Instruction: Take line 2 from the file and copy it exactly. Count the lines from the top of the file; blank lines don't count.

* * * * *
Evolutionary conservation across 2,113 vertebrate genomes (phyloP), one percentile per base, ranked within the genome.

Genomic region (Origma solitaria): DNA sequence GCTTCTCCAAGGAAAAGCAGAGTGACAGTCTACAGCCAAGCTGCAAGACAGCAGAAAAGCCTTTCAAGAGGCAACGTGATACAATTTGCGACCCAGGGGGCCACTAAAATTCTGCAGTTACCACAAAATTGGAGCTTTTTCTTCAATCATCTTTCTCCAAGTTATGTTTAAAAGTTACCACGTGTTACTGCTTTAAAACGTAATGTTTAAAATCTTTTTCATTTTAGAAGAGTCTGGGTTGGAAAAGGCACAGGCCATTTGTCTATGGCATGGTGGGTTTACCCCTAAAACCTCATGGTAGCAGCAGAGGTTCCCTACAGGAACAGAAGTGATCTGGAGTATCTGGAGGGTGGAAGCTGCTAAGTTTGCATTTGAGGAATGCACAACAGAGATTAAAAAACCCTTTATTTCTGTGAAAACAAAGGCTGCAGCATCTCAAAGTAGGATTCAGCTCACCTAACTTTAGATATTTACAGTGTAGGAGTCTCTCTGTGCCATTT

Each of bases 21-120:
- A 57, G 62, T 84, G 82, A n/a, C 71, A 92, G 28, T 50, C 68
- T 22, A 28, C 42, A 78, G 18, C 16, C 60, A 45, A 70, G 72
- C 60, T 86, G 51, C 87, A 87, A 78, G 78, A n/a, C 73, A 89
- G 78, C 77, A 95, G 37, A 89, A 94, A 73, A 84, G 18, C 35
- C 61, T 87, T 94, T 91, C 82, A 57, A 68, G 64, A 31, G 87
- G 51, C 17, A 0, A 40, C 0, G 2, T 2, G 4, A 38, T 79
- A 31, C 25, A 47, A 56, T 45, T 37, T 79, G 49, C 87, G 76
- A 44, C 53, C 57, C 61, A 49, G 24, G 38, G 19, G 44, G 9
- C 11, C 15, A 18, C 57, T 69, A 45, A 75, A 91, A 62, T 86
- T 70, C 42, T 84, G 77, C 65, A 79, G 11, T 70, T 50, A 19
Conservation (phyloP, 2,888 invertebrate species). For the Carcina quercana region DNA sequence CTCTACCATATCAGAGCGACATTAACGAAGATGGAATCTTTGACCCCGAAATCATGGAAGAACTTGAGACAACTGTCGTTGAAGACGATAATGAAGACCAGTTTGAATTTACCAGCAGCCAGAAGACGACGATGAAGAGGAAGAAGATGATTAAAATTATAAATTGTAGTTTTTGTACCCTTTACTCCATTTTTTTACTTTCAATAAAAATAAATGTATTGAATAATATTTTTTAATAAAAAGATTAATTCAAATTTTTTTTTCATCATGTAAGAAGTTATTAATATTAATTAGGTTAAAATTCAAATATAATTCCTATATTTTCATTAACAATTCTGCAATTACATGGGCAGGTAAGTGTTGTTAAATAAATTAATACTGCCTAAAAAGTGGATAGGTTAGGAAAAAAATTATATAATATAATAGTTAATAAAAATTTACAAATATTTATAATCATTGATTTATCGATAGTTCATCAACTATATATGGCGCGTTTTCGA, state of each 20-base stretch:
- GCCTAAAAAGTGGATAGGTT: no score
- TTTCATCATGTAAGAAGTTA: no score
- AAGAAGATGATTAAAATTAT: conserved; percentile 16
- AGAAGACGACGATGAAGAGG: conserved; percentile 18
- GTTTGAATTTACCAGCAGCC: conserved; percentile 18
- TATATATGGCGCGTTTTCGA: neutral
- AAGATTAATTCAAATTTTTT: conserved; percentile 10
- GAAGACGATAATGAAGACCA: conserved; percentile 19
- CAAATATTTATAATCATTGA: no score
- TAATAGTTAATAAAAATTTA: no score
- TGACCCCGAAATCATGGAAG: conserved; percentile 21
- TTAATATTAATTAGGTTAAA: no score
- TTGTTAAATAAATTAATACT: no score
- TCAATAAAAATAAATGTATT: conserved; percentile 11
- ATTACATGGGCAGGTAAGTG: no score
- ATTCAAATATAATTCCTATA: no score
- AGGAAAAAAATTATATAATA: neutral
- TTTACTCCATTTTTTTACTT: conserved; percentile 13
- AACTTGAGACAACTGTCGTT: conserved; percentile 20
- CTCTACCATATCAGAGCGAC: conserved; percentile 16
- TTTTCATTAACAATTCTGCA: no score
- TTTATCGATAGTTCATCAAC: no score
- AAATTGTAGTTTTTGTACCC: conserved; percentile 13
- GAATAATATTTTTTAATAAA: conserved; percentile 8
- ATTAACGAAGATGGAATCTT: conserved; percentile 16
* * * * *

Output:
Genomic region (Origma solitaria): DNA sequence GCTTCTCCAAGGAAAAGCAGAGTGACAGTCTACAGCCAAGCTGCAAGACAGCAGAAAAGCCTTTCAAGAGGCAACGTGATACAATTTGCGACCCAGGGGGCCACTAAAATTCTGCAGTTACCACAAAATTGGAGCTTTTTCTTCAATCATCTTTCTCCAAGTTATGTTTAAAAGTTACCACGTGTTACTGCTTTAAAACGTAATGTTTAAAATCTTTTTCATTTTAGAAGAGTCTGGGTTGGAAAAGGCACAGGCCATTTGTCTATGGCATGGTGGGTTTACCCCTAAAACCTCATGGTAGCAGCAGAGGTTCCCTACAGGAACAGAAGTGATCTGGAGTATCTGGAGGGTGGAAGCTGCTAAGTTTGCATTTGAGGAATGCACAACAGAGATTAAAAAACCCTTTATTTCTGTGAAAACAAAGGCTGCAGCATCTCAAAGTAGGATTCAGCTCACCTAACTTTAGATATTTACAGTGTAGGAGTCTCTCTGTGCCATTT